Asploro Journal of Biomedical and Clinical Case Reports

Asploro Journal of Biomedical and Clinical Case Reports

Asploro Journal of Biomedical and Clinical Case Reports is an open access, peer-reviewed journal which mainly aims to directly improve global health outcomes and share clinical knowledge using case reports to convey important best practice messages. Each case report published in this journal adds valuable new information to medical knowledge.

Why Publish With Us

  • All the published articles are open access which means it’s free to access from anywhere in the world.
  • We offer fast publication while providing rigorous peer review to maintain the integrity of information.
  • Each article will be published under a Creative Commons license and authors are the copyright holder.
  • We are committed to the highest standards of peer review.
  • We’re proud of the impact and influence this journal have – from citations to social media shares.
  • We’re committed to promoting your work as widely as we can and providing as much visibility and exposure for your article as possible.

Associations and Collaborations

Asploro Journal of Biomedical and Clinical Case Reports is associated with Japanese Low Carbohydrate Diet Promotion Association
In Japan, Dr. Koji EBE, MD, PhD and colleagues have established Japanese LCD Promotion Association (JLCDPA) and developed their activities as follows:

i) Beneficial information of LCD on the website concerning 77 affiliated hospitals and clinics so far.

ii) Seminars and workshops have continued for years, including 11 seminars and 19 cooking workshops in large cities.

Asploro Open Access Publications Our Journal Metrics

Acceptance Rate – 64%
Submission to Final Decision – 27 days
Acceptance to Publication – 7 days
Relative Citation Ratio (RCR) – 1.308
Impact Factor – 1.57*

Submit manuscript as an e-mail attachment to the Editorial Office at editor.biomed@asploro.com


Most Recent Articles


Asp Biomed Clin Case Rep. 2020 Sept 30;3(3):221-24

Open Access

Imatinib-Induced Keratosis Pilaris in a Patient with Chronic Myeloid Leukemia

Maruma F*

We discuss the case of a 23 years old female with chronic myeloid leukemia. This patient developed keratosis pilaris nearly three months after she was treated with imatinib mesylate for her chronic myeloid leukemia. She was then referred to our dermatology outpatient clinic for assessment of the skin lesions. Prior to initiating the tyrosinase kinase inhibitor, the patient had no skin lesions at all. The skin lesions were widespread and diffuse in distribution and featured a primary morphology of follicular keratotic papules. This clinical picture was in keeping with keratosis pilaris. The further histological evaluation also confirmed features compatible with this diagnosis… Read More

DOI: 10.36502/2020/ASJBCCR.6216


Asp Biomed Clin Case Rep. 2020 Sept 30;3(3):217-20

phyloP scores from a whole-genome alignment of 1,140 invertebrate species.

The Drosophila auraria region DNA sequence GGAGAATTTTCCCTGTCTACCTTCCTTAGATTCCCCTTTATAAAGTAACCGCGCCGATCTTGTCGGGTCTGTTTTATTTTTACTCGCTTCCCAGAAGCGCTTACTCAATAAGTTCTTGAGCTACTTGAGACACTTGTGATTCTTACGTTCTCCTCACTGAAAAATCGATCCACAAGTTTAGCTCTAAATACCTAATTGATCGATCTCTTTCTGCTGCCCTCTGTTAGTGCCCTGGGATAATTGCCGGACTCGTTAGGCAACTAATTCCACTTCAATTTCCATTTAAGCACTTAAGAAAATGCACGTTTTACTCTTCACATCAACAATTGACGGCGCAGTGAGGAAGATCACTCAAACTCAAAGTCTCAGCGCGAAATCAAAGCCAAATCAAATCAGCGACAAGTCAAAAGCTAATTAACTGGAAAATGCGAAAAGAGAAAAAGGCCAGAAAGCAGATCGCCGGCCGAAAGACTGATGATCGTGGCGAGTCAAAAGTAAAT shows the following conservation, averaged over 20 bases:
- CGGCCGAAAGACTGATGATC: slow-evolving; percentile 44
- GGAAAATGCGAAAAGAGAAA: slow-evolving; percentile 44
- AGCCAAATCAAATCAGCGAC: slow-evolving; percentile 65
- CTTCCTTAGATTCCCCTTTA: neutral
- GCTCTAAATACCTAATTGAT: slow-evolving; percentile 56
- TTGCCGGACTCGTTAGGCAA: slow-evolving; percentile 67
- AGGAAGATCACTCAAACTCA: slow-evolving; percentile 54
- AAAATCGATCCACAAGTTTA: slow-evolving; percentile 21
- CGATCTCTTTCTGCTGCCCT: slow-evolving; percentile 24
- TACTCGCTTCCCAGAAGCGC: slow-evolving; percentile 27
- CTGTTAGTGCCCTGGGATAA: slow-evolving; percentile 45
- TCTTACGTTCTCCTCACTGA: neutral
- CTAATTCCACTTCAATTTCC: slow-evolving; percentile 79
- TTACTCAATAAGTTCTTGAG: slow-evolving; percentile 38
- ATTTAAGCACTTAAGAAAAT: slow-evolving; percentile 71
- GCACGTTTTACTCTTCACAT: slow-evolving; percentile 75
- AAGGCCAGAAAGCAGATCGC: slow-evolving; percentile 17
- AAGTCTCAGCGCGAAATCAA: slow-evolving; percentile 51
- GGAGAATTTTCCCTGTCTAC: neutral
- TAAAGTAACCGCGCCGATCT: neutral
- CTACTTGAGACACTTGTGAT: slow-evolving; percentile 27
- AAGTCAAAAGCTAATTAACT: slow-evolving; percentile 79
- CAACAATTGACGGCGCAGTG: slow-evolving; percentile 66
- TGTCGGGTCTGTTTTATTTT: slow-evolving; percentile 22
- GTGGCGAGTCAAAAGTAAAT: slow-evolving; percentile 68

Open Access

Pulse Treatment Using Azithromycin in HIV/AIDS-Associated Solitary Tumor-Like Bacillary Angiomatosis

Maruma F*

With the advent of the HIV/AIDS pandemic within the South Saharan region, clinicians are faced with accentuated clinical presentations of previously well-known diseases. Bacillary angiomatosis is no exception to this rule. Bacillary angiomatosis is a cutaneous and systemic bacterial infection caused by gram-negative Bartonella species. We report a case of an immunocompromised 44 years old female patient who presented with a solitary tumor-like bacillary angiomatosis that was treated successfully with azithromycin in a bi-weekly pulsed dosing regimen. This patient had a considerably large (12 x 10cm’s) single lesion of the disease… Read More

DOI: 10.36502/2020/ASJBCCR.6215


Asp Biomed Clin Case Rep. 2020 Nov 14;3(3):234-40

Open Access

Focal Fibroadipose Overgrowth of the Forehead: A Case Report

Boon B*, De Praeter M, Jentjens S, van Heerden J

This article describes a rare case of isolated focal fibroadipose overgrowth of the forehead in a 15-year-old patient. Various overgrowth syndromes were considered in the differential diagnosis, including Proteus syndrome, facial infiltrating lipomatosis, and macrodystrophia lipomatosa. The diagnosis is primarily based on clinical presentation and imaging modalities. However, for academic and supporting diagnostic purposes a biopsy is advised, yet may not be in the best interest of the patient. Management was conservative with future perspective for surgical management after cessation of growth… Read More

DOI: 10.36502/2020/ASJBCCR.6218


Asp Biomed Clin Case Rep. 2020 Sept 20;3(3):213-16

Open Access

Point of Care Ultrasound to Evaluate Peripheral Intravenous Catheters

Girgis AM*, Chopra A, Finneran IV JJ, Greenberg MJ

Background: Several studies have described the use of ultrasound for the placement of peripheral intravenous catheters (PIV); however, visual and tactile inspection remains the primary clinical tool for the identification of infiltration. An improperly positioned PIV is an avoidable cause of significant morbidity and mortality to a patient.
Case: We describe a technique using point of care ultrasound for the assessment of two PIV to confirm functionality in a 68-year-old male scheduled for an above the knee amputation. This technique can be used for… Read More

DOI: 10.36502/2020/ASJBCCR.6214



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